70 grenades snatched from van

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snatched grenades INDEPENDENT NEWSPAPERS A member of the bomb squad looks at illumination grenades of the type that were stolen from the back of a van. Photo: Thobile Mathonsi

An ammunition manufacturer which produced the 70 illumination grenades which were stolen in the north of Pretoria on Wednesday has claimed the transportation of the ammunition is fully legal and satisfied all safety criteria.

The grenades, produced and delivered by the firm Rheinmetall Denel Munition (RDM), which were being delivered to the Walmansthal military base, were stolen while the drivers of the bakkie were sleeping at a filling station near the base.

The bakkie was transporting the ammunition from Cape Town to the base, but the drivers stopped and slept at a petrol station on the N1 north near Walmansthall.

This was apparently because they would only be allowed to make delivery at the base after 8am, but were already only a few kilometres away from the base at about 5am.

They awoke to find the padlock of a case containing boxes of illumination grenades broken, with four boxes of the ammunition missing.

The bakkie transporting the case was open, without a canopy or anything protecting the case from any external interference.

This raised questions about whether the van was suitable to transport such flammable materials, uncovered over a distance of about 1 500km.

The thieves made off with two boxes containing 35 devices each, while two other boxes were recovered by police under a bush behind the filling station.

It is also believed that they stole boxes of washing soap from a truck that had stopped at a filling station.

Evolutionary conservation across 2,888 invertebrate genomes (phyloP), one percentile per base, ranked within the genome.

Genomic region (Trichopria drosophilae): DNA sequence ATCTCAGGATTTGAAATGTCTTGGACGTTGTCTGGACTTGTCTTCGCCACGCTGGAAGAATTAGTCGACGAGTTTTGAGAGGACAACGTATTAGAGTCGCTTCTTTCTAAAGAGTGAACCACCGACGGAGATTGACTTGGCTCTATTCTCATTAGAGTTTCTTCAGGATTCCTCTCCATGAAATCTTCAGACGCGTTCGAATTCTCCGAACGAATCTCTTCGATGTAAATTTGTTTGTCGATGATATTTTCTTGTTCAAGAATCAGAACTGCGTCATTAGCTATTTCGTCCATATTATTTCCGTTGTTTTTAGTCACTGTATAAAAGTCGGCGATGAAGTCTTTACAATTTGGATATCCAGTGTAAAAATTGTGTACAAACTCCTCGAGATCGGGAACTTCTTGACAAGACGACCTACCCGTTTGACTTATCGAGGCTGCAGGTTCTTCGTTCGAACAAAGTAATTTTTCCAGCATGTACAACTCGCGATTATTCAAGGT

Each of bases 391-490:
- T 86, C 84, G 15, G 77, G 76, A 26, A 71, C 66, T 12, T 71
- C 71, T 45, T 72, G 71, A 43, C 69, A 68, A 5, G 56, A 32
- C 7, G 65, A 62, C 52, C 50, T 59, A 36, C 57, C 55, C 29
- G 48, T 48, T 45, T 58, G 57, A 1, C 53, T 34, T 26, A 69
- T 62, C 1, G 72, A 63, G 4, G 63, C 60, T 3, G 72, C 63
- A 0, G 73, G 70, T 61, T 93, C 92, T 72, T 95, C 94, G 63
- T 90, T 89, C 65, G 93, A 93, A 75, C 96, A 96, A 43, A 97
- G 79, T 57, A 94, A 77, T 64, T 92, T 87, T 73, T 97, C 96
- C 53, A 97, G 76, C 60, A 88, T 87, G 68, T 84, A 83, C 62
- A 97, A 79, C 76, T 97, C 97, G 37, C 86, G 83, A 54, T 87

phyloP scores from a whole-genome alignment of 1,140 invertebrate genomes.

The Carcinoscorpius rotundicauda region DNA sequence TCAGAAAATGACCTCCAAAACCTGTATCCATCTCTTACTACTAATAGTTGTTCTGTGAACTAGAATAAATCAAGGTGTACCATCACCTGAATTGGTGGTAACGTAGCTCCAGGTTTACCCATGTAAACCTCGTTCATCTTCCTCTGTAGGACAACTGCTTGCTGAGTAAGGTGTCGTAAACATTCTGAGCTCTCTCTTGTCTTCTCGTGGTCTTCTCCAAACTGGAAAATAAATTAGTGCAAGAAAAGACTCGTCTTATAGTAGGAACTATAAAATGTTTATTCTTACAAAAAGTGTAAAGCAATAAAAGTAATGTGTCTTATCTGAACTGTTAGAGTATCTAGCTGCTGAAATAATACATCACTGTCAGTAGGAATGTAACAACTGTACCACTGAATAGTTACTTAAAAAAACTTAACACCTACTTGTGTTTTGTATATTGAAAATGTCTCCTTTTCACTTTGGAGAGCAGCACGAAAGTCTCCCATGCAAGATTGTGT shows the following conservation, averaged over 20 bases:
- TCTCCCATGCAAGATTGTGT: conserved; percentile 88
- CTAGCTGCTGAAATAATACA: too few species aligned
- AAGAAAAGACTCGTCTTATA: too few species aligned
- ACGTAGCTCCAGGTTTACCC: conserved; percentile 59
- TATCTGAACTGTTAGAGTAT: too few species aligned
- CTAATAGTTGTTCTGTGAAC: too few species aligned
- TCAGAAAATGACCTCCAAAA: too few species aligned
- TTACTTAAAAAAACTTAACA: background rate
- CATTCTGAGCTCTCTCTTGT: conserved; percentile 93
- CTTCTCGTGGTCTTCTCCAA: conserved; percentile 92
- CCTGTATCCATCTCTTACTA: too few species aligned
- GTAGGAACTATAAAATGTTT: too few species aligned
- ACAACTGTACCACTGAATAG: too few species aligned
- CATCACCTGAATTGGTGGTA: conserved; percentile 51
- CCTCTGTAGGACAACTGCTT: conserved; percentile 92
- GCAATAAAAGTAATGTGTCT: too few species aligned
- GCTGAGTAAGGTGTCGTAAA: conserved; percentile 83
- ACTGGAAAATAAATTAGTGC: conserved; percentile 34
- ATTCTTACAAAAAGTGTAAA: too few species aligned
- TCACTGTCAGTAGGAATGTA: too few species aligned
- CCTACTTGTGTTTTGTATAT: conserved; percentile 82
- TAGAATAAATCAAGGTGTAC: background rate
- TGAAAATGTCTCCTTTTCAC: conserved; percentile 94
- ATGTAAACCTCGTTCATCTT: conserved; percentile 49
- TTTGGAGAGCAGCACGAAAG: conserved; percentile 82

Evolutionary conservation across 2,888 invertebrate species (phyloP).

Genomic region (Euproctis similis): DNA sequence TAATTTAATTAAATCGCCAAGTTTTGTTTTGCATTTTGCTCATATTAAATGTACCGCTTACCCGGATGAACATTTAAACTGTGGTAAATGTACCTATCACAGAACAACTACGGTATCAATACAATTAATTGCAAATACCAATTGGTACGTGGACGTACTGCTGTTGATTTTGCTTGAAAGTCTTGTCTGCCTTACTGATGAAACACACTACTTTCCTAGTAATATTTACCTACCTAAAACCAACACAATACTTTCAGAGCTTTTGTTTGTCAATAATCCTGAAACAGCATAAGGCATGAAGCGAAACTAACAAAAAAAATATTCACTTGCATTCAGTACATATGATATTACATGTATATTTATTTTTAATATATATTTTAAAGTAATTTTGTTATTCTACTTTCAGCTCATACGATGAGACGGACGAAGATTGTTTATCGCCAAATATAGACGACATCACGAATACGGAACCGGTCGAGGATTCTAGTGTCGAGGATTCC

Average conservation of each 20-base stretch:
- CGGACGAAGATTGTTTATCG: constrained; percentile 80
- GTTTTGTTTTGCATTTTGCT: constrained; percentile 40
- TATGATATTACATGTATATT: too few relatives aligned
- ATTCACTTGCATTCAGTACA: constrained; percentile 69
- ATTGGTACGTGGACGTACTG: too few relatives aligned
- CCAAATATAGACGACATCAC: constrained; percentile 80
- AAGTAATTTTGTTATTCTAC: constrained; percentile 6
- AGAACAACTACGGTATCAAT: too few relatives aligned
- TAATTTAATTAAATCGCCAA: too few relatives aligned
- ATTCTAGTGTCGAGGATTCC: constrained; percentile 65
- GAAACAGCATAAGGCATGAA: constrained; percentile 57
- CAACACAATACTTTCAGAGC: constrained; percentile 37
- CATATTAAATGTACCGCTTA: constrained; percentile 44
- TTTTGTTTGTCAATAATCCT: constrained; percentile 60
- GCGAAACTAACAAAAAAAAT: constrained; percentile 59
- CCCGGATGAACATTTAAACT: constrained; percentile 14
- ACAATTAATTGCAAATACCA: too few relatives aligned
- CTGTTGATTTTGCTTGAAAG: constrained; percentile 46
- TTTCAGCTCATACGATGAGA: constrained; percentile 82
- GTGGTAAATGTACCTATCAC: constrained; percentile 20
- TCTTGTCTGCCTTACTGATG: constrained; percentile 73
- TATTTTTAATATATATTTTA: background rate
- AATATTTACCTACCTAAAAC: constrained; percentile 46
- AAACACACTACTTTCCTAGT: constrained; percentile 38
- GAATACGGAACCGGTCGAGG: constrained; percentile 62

Trucks and bakkies which usually stop at the filling station are known to be vulnerable to thieves as the drivers are usually asleep when they strike.

RDM chief executive Norbert Schulz said on Wednesday that the ammunition was not conventional hand grenades, but illuminating grenades used more like fireworks by the military.

He said the vehicle transporting them was generally approved and accepted for this purpose.

“The requirement is that the case containing these must be chained or mounted on to the van, which was done with the case that was broken into during the incident,” said Schulz. However, the devices could injure persons who handled them incorrectly and he appealed to the public to alert the authorities should they know where the missing devices were.

“RDM is working with the SAPS and the military police who are investigating the incident and has also launched an internal investigation to determine the circumstances around the incident,” said Schulz.

Police spokesman Lungelo Dlamini could not be reached to establish if police had made any arrests or whether any more devices had been recovered.

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Pretoria News

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